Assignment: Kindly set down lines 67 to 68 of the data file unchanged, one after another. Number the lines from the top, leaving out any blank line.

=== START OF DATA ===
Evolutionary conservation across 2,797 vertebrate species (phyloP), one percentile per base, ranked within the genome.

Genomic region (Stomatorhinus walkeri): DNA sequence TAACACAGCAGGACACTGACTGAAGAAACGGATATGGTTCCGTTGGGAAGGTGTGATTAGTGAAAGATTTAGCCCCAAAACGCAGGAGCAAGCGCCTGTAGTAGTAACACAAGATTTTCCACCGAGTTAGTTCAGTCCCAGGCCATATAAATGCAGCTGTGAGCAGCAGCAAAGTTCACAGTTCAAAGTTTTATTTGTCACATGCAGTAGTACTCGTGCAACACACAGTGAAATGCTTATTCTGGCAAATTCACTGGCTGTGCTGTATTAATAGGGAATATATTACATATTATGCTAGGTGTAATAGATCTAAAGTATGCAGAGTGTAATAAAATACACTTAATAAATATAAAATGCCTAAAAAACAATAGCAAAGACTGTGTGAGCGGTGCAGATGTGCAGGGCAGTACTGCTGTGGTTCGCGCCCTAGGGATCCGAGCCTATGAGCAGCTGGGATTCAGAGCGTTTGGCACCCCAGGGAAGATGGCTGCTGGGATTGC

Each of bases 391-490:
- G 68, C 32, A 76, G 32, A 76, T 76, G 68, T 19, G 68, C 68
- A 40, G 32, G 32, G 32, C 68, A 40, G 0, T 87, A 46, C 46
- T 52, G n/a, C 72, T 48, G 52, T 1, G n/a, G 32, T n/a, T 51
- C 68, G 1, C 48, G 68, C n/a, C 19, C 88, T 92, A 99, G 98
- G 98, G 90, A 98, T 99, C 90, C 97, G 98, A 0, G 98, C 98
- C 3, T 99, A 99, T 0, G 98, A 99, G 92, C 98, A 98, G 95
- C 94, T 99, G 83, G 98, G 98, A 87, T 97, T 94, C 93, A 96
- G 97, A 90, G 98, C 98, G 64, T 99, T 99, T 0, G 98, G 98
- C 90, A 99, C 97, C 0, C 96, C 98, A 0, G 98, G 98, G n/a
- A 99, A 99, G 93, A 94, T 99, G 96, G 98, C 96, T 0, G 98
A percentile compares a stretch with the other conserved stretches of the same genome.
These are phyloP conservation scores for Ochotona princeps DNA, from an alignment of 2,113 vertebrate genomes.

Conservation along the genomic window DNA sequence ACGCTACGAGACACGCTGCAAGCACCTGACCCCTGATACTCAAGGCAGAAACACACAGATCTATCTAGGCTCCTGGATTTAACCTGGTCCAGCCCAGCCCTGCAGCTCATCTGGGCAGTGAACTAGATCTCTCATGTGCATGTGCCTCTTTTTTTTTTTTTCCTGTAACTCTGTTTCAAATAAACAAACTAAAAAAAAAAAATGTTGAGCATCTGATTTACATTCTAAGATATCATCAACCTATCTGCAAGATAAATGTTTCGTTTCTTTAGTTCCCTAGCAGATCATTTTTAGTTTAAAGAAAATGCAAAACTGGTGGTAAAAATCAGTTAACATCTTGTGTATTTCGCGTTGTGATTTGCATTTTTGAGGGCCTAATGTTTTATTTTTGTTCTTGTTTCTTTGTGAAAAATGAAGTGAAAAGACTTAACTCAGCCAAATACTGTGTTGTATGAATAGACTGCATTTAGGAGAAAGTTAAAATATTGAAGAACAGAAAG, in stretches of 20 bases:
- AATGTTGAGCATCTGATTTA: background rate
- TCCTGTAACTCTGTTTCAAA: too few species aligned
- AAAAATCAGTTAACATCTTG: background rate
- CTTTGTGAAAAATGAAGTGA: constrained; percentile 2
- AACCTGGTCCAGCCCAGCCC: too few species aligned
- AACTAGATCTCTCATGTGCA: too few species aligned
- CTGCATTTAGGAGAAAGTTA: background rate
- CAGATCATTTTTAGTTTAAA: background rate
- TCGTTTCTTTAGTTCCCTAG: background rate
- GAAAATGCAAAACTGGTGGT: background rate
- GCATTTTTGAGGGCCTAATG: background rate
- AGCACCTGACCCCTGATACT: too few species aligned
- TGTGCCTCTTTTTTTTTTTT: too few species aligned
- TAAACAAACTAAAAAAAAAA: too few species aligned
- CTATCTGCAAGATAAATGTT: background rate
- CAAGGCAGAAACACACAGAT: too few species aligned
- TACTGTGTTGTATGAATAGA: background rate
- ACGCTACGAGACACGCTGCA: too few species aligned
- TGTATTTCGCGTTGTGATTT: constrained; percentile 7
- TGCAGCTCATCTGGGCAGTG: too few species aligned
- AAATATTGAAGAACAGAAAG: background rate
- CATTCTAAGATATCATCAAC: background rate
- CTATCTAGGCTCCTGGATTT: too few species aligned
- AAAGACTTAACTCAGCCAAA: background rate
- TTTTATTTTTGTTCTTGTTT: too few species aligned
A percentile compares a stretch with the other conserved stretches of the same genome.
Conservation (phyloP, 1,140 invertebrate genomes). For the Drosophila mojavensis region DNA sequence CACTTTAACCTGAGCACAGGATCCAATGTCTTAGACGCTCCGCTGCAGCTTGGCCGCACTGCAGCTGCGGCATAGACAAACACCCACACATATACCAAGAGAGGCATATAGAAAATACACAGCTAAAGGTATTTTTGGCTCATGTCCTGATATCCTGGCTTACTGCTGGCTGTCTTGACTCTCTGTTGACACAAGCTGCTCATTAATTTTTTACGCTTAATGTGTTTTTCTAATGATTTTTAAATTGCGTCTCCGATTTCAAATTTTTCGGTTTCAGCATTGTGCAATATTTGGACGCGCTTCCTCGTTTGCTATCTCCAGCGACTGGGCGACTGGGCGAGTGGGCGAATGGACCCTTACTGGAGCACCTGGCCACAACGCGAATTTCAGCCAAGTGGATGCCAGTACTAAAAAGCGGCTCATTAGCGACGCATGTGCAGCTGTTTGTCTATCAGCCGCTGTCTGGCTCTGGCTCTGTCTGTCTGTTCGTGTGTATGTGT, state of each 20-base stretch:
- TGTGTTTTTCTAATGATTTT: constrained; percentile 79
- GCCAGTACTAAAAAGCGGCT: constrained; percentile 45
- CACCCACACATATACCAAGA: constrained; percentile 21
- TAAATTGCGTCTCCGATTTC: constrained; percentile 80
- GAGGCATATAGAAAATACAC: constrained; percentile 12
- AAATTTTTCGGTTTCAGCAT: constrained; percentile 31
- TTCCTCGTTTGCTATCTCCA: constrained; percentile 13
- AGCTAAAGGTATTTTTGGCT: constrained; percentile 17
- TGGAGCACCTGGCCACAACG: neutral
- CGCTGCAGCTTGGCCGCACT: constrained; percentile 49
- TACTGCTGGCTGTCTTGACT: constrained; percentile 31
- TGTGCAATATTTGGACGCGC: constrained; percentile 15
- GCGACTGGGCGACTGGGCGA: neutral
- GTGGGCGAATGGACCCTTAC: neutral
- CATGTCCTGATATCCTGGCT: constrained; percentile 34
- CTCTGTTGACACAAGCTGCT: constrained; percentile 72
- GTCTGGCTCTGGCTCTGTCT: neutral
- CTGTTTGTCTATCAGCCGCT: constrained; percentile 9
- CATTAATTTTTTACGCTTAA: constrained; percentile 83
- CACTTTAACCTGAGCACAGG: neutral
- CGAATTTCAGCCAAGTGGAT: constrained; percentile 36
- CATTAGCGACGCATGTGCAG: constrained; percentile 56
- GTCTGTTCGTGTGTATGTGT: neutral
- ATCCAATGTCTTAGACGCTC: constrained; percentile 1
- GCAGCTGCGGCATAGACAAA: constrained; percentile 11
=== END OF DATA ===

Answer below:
- ATCCAATGTCTTAGACGCTC: constrained; percentile 1
- GCAGCTGCGGCATAGACAAA: constrained; percentile 11